Okay. It was reported recently that Ireland's rating in the corruption perception index has slipped. We have gone backwards, which is clearly not good. There is a perception - I will not put it more strongly than that - among the people we meet when we are able to be out and about, canvassing or knocking on doors about the extent to which white-collar crime is happening. I have to be straight - this perception extends to the extent to which people perceive that the State is ignoring it. People feel that someone who goes to work in a suit is less likely to be prosecuted, etc. That is the perception that people have and it is genuinely held. Does Ms McNamara believe the general scheme as outlined can ensure that our National Consumer Agency can rigorously tackle white-collar crime to the point where people are reassured? There is no point in sitting here pretending that people think everything is all right and every piece of white-collar crime is coming across the desk of the relevant person and being investigated. There is a perception that a certain amount goes on that is never tackled. Does Ms McNamara have confidence that the powers proposed in this Bill will make a real and substantial difference in the area of white-collar crime? I have spoken to the ODCE, which describes the people it deals with as litigious and having deep pockets. We know who these people are. They are not small-time operators. As Ms McNamara has said, they are bidding for big contracts and we are talking about serious money. I am conscious of the perception and I appreciate that rigorous action must be taken to address that. I would be interested to hear whether it is Ms McNamara's position that the powers proposed in the Bill are sufficient?
Ms Clare McNamara:
The Deputy is correct about our position on the corruption index. One of our biggest problems around the CCPC and its predecessors is that they have not had the power to impose administrative sanctions.
As a result, if they follow a civil route, the person who is taken to court gets a slap on the wrist and that is it. Certainly people who are breaching competition law will factor the cost of the court cases into the benefits of what they are doing.
In terms of what we believe the Bill will do, we are very confident that it will give the CCPC and ComReg the powers to slap on some significant administrative fines on undertakings that are in significant breach of competition law. We are very confident. When we speak about the index, in terms of competition enforcement the CCPC found itself in competition with all of the EU member states that have the administrative fine facilities that Ireland never had. I mentioned in my opening statement that when the Commission did its review of its own regulation Ireland was singled out in its communication because it did not have a civil fines regime. This is a sea change in terms of competition enforcement in Ireland.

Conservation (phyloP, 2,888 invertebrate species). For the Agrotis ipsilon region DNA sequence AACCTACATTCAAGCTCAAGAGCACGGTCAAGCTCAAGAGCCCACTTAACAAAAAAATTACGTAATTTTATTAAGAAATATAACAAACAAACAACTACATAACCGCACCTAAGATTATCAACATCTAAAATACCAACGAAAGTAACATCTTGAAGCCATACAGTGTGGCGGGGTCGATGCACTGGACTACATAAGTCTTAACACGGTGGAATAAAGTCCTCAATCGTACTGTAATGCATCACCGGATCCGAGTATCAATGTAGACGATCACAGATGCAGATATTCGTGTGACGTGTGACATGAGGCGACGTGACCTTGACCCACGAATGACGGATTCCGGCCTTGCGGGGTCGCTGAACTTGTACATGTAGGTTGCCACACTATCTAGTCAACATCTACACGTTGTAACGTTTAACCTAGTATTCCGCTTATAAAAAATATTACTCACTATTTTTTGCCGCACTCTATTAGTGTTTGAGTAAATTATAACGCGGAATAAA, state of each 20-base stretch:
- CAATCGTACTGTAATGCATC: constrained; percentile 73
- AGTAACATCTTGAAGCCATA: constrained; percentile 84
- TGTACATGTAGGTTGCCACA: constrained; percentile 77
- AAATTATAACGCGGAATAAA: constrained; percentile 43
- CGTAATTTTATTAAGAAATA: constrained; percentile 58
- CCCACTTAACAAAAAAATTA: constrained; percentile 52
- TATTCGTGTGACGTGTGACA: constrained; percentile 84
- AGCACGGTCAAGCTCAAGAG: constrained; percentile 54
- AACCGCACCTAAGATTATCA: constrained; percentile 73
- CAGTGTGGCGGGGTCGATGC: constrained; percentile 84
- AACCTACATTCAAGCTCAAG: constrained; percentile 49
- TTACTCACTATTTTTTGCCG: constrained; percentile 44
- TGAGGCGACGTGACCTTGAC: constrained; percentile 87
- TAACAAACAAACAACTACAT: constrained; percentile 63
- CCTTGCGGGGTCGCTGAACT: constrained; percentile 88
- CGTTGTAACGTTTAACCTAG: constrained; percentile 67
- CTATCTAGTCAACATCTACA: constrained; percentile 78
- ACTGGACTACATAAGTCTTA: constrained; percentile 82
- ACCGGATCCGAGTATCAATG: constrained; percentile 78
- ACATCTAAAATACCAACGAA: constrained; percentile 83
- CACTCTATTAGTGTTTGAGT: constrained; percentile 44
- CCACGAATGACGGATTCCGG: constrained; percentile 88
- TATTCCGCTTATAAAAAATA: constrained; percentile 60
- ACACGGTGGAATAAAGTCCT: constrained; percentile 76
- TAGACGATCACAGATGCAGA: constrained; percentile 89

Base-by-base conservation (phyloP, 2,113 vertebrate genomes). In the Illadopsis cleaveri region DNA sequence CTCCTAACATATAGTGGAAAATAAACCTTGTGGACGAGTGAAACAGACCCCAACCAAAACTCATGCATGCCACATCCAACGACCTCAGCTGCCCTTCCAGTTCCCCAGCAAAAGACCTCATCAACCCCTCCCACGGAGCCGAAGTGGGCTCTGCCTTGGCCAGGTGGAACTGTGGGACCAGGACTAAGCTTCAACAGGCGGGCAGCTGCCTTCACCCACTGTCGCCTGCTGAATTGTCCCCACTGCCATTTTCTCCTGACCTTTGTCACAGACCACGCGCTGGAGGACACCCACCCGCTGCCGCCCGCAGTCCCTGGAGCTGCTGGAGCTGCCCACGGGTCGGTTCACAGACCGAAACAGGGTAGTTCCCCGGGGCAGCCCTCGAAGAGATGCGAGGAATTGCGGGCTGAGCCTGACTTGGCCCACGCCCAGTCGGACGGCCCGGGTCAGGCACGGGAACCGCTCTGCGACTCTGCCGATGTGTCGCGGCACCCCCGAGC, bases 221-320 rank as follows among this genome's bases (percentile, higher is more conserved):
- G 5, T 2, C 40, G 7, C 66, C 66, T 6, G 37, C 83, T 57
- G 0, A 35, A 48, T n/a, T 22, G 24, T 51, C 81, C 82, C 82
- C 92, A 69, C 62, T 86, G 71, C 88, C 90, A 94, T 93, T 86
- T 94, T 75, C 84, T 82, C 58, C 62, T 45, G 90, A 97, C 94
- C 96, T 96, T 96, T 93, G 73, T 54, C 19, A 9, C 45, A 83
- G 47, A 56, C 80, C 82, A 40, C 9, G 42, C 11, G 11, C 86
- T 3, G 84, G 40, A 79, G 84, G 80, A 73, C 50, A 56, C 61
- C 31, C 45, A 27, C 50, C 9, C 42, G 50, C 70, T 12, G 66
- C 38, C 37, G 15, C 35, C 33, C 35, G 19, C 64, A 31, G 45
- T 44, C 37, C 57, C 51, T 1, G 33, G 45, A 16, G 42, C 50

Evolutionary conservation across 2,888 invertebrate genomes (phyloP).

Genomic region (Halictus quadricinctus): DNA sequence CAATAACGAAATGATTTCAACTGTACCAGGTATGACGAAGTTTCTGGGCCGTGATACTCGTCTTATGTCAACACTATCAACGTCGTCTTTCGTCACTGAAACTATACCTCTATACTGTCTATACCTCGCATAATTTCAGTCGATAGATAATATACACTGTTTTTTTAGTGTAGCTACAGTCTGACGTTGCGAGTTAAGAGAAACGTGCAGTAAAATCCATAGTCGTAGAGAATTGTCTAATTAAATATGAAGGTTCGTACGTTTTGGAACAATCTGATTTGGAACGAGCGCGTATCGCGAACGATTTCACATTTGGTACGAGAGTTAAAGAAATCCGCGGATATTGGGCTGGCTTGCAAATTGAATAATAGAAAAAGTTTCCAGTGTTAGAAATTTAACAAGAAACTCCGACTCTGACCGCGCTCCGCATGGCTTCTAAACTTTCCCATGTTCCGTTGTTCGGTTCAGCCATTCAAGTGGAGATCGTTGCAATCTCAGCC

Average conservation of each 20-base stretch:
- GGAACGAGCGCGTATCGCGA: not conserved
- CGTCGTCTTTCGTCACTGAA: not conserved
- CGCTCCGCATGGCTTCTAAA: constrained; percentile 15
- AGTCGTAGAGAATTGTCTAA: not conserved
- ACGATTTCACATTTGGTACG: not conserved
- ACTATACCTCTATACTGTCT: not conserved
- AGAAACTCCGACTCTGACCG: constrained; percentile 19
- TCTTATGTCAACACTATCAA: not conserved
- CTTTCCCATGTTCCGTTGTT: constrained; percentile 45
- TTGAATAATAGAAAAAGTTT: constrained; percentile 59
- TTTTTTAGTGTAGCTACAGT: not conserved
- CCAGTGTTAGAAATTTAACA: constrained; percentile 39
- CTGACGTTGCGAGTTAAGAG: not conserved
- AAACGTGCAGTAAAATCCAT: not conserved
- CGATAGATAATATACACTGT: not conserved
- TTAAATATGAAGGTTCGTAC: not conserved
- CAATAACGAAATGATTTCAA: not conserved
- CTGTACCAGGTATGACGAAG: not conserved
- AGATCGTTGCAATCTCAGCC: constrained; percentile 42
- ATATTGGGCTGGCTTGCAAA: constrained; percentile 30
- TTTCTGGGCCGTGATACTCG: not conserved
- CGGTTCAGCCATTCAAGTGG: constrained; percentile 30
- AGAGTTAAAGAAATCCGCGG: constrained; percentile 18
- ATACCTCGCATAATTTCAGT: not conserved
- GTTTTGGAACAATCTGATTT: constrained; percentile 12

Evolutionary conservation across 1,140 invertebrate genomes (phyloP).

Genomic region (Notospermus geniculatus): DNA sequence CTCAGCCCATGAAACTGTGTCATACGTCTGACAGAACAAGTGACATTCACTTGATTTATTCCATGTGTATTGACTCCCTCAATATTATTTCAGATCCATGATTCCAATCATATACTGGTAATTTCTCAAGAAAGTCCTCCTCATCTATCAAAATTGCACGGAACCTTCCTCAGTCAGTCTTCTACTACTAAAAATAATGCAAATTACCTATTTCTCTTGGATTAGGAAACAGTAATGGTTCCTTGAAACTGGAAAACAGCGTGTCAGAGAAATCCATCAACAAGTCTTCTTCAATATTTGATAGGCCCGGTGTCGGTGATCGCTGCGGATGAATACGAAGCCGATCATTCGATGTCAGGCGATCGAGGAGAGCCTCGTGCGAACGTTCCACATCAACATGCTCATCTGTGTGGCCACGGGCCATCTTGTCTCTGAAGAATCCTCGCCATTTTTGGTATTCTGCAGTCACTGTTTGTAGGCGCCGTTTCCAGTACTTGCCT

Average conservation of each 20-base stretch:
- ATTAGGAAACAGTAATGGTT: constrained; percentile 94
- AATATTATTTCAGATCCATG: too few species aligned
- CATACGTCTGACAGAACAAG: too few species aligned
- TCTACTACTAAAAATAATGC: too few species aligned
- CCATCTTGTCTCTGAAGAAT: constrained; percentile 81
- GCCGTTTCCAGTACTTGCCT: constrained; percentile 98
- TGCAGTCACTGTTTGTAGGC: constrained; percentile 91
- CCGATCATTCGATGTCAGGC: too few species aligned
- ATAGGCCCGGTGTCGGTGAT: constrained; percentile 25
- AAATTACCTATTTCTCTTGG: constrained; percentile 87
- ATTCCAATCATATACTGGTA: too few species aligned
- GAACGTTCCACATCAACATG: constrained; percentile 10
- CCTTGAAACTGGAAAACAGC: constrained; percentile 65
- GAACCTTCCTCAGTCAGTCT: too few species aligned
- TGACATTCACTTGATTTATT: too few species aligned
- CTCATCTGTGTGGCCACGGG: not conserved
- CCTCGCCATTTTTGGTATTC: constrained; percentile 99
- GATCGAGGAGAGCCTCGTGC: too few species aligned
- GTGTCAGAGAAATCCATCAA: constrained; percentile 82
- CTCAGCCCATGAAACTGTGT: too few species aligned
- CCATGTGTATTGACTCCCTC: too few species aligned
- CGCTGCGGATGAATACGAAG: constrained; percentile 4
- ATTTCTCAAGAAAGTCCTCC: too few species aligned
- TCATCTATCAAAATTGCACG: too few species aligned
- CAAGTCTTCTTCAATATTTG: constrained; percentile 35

I welcome the introduction of administrative fines. The political system has long wanted this and it was continually blocked by legal advice. It is great to see it lifted. The problem with a lot of these cartels and the abuse of dominance is the burden of proof. I know administrative fines will probably allow the Department to be less selective in what cases it pursues but will there be a lower barrier to taking on big players? It is well known we have very limited competition in many sectors, including banking, telecommunications and insurance. They fight tooth and nail if there is any suggestion of taking them on. I would like an understanding of this.
My next question is on new technologies creating dominance of a sort we would not have typically considered. The control of data is now a new source of dominance. Is this adequately embraced by what we call abuse of dominance in competition law? It seems there are many new sources of potential dominance coming in. Has the law caught up on this? We have seen some cases where it has been challenged.
The Bill will introduce specific offences on rigging. Are there other specific offences we need to contemplate? Is the Department working on further legislation, either on specific offences or powers, to get to grips with the changing competitive environment?
Ms Clare McNamara:
I thank the Deputy and I will work backwards through his questions. With regard to other offences, the CCPC and ComReg had the opportunity while the ECN+ directive was being negotiated to come to us with a wish list, in particular of the type of offences it wanted us to examine if we were going to do this by primary legislation. The two areas it came to us with were bid rigging and gun jumping. We are dealing with both of these in the Bill. Gun jumping is where somebody goes ahead with a merger without waiting for the approval of the competition authority, and I already covered bid rigging in answering Deputy O'Reilly's questions. They are the only issues the CCPC and ComReg asked us for with regard to specific offences. This is not to say we are not always looking at developments in the area.